Continentals look forward to a clearing of the air

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The Independent Online
Labour's decision to hold a referendum before any decision to join the single currency is likely to be welcomed in many continental capitals, where governments have become increasingly irritated by British anti-European attacks.

European diplomats said that perhaps a referendum in Britain might allow a healthier debate on the issue and clear the air once and for all, so that Britain could play a more positive role. In Brussels the announcement caused little surprise, and officials said it had long been expected that whichever party won the election would probably call a referendum on the issue. Commission officials said that it was up to each member-state individually to choose what constitutional means it wanted to invoke when a decision to join is made. "Britain won its right to opt out. It is now up to them to decide separately whether they want to participate and the way they choose to do so is up to them," said a Commission spokesman.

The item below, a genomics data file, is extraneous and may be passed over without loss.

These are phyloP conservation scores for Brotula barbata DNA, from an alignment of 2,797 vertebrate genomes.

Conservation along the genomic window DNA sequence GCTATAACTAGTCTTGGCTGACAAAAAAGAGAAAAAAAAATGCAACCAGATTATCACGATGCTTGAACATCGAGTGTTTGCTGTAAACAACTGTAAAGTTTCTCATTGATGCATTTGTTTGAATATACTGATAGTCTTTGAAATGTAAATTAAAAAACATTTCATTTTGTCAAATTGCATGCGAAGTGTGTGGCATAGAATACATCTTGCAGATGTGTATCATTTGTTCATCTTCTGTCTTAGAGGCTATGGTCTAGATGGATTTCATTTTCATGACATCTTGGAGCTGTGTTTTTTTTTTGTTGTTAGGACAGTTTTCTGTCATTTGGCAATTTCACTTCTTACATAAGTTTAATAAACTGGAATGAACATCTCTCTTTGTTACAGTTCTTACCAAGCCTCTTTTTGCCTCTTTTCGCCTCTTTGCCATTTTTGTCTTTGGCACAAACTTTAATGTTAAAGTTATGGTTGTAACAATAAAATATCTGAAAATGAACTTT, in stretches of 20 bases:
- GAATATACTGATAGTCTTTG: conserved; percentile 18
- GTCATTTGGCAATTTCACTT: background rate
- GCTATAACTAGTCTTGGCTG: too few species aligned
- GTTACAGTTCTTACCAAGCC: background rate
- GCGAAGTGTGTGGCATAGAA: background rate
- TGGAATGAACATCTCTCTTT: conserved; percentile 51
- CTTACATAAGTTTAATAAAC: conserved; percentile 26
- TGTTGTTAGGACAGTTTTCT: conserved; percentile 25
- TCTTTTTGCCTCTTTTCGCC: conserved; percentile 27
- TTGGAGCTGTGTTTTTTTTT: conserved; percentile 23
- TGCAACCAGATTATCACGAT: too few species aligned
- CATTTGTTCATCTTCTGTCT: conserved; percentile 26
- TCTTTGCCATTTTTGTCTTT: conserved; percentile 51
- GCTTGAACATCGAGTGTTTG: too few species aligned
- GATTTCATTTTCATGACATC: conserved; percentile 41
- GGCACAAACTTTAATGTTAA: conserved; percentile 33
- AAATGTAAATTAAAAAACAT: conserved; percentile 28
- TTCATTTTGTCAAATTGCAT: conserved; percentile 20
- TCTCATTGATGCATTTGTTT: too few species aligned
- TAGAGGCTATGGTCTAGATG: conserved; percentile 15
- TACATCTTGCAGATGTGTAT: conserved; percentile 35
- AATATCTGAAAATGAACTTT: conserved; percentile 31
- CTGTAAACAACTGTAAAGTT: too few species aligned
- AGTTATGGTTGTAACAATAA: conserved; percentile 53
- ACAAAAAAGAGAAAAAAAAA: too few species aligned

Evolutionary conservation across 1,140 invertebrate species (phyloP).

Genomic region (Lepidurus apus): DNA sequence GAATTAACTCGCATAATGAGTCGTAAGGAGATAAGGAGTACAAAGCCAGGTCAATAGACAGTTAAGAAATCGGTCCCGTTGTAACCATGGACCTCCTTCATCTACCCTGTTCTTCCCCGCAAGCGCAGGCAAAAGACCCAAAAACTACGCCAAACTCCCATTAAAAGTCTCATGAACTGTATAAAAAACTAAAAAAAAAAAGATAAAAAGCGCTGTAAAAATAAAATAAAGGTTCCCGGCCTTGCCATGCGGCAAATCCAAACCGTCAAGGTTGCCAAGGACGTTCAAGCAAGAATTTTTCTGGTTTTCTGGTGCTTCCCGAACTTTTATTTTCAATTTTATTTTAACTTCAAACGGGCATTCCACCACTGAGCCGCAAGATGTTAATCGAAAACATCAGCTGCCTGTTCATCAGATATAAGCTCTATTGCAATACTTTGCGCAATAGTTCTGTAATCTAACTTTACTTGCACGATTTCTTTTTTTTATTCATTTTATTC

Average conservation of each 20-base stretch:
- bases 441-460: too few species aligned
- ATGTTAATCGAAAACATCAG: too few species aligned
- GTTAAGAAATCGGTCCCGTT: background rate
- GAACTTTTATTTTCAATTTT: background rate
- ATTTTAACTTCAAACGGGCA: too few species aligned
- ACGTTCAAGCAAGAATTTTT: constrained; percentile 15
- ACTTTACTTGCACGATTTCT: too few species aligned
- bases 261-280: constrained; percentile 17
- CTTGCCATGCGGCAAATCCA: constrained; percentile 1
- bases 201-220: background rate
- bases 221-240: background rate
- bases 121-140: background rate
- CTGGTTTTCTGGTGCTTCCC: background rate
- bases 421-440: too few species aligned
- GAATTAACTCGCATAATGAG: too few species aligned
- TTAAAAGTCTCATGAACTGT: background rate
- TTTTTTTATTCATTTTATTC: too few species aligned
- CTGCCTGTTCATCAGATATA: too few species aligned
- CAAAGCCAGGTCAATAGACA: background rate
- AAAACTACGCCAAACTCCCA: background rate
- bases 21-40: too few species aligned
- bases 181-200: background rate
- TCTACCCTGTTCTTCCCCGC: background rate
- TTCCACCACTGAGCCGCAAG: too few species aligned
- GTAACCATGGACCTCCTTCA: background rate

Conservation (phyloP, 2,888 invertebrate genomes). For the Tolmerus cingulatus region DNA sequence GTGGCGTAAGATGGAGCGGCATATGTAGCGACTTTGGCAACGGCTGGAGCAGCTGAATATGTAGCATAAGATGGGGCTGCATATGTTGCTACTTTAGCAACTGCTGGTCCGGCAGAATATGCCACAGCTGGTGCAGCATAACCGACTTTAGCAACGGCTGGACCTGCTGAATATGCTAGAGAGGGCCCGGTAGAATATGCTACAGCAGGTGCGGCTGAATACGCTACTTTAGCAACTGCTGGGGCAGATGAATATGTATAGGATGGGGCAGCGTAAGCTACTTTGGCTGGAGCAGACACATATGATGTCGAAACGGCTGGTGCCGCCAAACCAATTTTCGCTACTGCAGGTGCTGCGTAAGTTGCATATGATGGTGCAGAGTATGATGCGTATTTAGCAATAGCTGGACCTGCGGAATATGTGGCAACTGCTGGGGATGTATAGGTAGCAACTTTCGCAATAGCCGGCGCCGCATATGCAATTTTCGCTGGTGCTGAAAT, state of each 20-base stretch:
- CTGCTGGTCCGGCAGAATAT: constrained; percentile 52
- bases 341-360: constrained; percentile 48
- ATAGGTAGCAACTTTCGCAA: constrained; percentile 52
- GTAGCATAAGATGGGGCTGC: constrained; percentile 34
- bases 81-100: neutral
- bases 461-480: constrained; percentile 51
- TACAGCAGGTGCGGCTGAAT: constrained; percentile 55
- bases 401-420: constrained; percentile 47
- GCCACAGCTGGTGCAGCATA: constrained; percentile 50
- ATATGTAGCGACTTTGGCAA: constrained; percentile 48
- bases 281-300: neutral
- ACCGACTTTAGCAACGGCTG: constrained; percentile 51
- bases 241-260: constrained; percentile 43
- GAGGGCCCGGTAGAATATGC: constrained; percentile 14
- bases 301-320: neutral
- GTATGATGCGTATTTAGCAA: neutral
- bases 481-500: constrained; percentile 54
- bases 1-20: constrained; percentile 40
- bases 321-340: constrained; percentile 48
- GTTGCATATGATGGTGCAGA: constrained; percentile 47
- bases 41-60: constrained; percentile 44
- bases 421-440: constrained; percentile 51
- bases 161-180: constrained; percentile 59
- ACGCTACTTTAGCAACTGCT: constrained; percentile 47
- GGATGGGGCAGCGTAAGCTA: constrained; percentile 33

Neil Kinnock, the European Transport Commissioner, recently advised Tony Blair against opting for a referendum on the single issue of monetary union. In an interview he said a referendum on specific European issues would be "perilous" for Mr Blair.

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